Case 7 Nuclear

Radiological Category: Thoracic/Nuclear
Principal Modality (1): CT with FDG PET overlay
Principal Modality (2): CT with and without IV contrast
Case Report
Submitted by:
Matthew Bean MSIV
Faculty reviewer:
Sandra Oldham M.D
Date accepted:
August 28, 2014
Case History
64 year old male smoker from Mexico who presents with weight loss and
hemoptysis. He had a CT done at a hospital in Mexico which showed a lung
mass. Decided to come here instead of being worked up and treated in Mexico.
Radiological Presentations
CT with IV contrast from hospital in mexico.
CT w/FDG PET overlay
coronal views taken
Radiological Presentations
Findings and Differentials
OSH CT: Right sided, central lung mass with irregular borders.
Subsegmental, linear atelectasis right upper lobe.
MHH CT with FDG PET overlay: Right sided, central, FDG avid mass with lobulated
Multiple, confluent, enlarged, FDG avid para-aortic lymph nodes.
Moderate sized, right sided pleural effusion.
•Lung cancer: Primary vs. Metastatic
•Infectious: Fungal granuloma, active infection, granuloma secondary to
Discussion: PET/CT
Advantages of FDG-PET in Lymph Node Staging
FDG-PET has the ability to identify positive nodes that are smaller than the standard CT
pathologic enlargement criteria of one centimeter as well as identify larger size nodes
that are negative.
PET imaging with anatomically fused images is advantageous in being able to identify
the exact location of mediastinal nodes near the midline.
Staging - Distant metastases
One of the most important roles for FDG-PET
Commons sites
adrenal glands, liver, bones
Stage IV - palliative chemotherapy is indicated.
Direct biopsy site to confirm the highest stage of disease expediting the work up
FDG-PET scan can reveal a distant site of disease that can be biopsied. This often can
obviate the need to biopsy the primary lesion.
Biopsy based on an FDG-PET scan can make the diagnostic workup more effective.
Discussion: PET/CT
Sensitivity and Specificity
FDG-PET is very sensitive though not very specific
Sensitivity of 96.8 and specificity of 77.8 in accuracy to differentiate malignant and
benign lesions3. Negative FDG-PET significantly reduces the chance that a lesion is
This decreases with smaller lesions in the 5-7 mm range, continue follow up
May be adequate to obviate further clinical work up or continue non-invasive follow up
FDG avidity of bronchiolo-aveolar cell cancer is reduced
Sources of false positive FDG avid foci
Granulomatous disease is a common cause of false positive single pulmonary nodule.
Fungal granulomas due to coccidiomycosis, histoplasmosis, and aspergillosis.
Granulomas due to tuberculosis.
Sarcoidosis often has a characteristic pattern, but it can cause false positives.
Active infections
Post infectious nodules
Radiological Presentations
49 year old man with weight loss, chronic cough, recurrent low grade fever.
Radiological Presentations
52 year old man with 3 months of cough.
Discussion: Infectious
(L)Nocardia infection- Nodules/masses with irregular borders, FDG avid on PET,
mimicking malignancy on imaging. Abscess formation and cavitation is common.
Can also have associated pleural effusion and thickening. (R)Biopsy proven,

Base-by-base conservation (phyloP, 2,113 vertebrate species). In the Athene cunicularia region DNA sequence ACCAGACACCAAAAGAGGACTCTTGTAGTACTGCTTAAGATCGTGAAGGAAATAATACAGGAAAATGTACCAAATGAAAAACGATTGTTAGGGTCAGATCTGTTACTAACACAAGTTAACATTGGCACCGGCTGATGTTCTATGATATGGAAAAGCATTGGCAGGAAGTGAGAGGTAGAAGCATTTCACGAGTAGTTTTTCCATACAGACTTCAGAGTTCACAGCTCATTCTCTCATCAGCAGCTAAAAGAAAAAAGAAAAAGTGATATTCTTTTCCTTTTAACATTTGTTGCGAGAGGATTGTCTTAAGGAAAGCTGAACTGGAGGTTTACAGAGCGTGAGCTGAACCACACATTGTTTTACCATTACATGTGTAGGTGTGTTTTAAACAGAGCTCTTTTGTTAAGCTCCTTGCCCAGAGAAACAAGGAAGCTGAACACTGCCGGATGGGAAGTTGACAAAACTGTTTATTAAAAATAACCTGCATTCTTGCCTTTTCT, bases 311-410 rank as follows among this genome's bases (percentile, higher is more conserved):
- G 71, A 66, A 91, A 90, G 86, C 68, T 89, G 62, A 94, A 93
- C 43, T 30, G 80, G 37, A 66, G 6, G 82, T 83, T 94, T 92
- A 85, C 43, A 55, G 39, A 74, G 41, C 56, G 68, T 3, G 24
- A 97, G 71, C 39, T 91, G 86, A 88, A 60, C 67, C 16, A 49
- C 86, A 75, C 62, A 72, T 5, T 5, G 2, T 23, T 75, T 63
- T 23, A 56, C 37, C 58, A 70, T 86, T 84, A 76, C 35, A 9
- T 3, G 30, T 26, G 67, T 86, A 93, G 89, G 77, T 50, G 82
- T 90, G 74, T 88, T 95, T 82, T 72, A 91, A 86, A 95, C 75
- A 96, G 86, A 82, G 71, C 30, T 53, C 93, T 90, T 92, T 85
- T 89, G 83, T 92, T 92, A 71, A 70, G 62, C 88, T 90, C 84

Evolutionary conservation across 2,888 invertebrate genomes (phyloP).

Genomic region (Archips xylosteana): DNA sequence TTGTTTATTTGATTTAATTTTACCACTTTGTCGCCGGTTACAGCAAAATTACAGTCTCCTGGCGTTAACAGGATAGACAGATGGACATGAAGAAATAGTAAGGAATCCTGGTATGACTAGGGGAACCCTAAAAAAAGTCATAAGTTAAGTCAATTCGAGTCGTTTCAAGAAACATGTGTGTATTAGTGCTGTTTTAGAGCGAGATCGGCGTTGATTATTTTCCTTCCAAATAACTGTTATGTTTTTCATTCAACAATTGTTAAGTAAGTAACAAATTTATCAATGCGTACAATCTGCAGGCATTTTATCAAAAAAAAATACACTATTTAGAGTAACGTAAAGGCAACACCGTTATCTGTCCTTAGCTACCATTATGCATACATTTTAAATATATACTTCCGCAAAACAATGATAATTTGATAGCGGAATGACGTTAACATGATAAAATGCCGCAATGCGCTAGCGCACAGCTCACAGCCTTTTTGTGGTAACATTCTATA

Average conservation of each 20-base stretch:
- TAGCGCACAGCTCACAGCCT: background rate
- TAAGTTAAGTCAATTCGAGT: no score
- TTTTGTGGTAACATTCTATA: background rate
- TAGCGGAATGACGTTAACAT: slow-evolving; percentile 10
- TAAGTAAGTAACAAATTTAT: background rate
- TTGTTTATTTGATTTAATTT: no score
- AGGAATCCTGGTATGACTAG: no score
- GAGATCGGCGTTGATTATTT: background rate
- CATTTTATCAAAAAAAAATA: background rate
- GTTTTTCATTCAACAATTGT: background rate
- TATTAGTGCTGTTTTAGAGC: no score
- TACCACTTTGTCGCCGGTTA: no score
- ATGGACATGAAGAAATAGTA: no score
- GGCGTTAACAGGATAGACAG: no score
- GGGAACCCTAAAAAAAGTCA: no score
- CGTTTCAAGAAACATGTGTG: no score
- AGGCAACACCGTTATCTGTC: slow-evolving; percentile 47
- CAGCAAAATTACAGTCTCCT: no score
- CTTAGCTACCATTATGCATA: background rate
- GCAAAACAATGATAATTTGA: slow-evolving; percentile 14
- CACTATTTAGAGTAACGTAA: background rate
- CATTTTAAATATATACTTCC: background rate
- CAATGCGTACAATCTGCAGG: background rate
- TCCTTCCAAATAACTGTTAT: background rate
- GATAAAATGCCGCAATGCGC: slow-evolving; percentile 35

cryptogenic organizing pneumonia.
Both were suspected to be cancer until biopsy showed otherwise.
Authors: P. Diana, S. L. Betancourt; Houston, TX/US
Radiological Presentations
50 year old female with cough and cutaneous lesions of the shins.
Radiological Presentations
Same condition, different patient radiographic presentations.
Discussion: Sarcoidosis
Can have a variety of imaging presentation patterns in the chest/lungs like bilateral
hilar lymphadenopathy, diffuse lymphadenopathy, reticulonodular infiltrative
pattern, alveolar ground glass or dense nodular opacities, and bullae and cyst
formation. Tissue diagnosis is imperative.
Shetty A, Carter JD. Sarcoidosis mimicking lymphoma on FDGPET imaging. Radiology Case Reports. (Online) 2011;6:409.
Radiological Presentations
CT w/FDG PET overlay
coronal views
Biopsy showed squamous cell carcinoma.
Discussion: Neoplasms
Bronchogenic squamous carcinoma- Centrally located lung cancer secondary to
smoking, typically not calcified, can have area of central necrosis. At presentation,
25% of patients have spread to regional lymph nodes, 55% have distant
metastasis. PET/CT used widely for staging purposes.
Radiological Presentations
Another complication of smoking, same patient.
Johnson DH, Blot WJ, Carbone DP, et al. Cancer of the lung: non-small cell lung cancer and small cell lung cancer. In: Abeloff
MD, Armitage JO, Niederhuber JE, et al., eds. Abeloff’s Clinical Oncology. 4th ed. Philadelphia, Pa: Elsevier Churchill
Livingstone; 2008:chap 76.
National Cancer Institute: PDQ Non-Small Cell Lung Cancer Treatment. Bethesda, MD: National Cancer Institute. Date last
modified 08/08/2013. Available at:
National Comprehensive Cancer Network. NCCN Clinical Practice Guidelines in Oncology: Non-small cell lung cancer. Version
2.2013. Available at
Herring, William, Learning Radiology: Recognizing the Basics
Shetty A, Carter JD. Sarcoidosis mimicking lymphoma on FDG-PET imaging. Radiology Case Reports. (Online) 2011;6:409.
Radiological Presentations
Radiological Presentations
Discussion: Neoplasms
Metastatic disease- many peripheral, rounded nodules of varying sizes scatter
through both lungs. Most common sources of lung metastatic disease are breast,
colorectal, renal cell, and head/neck squamous carcinomas, and uterine

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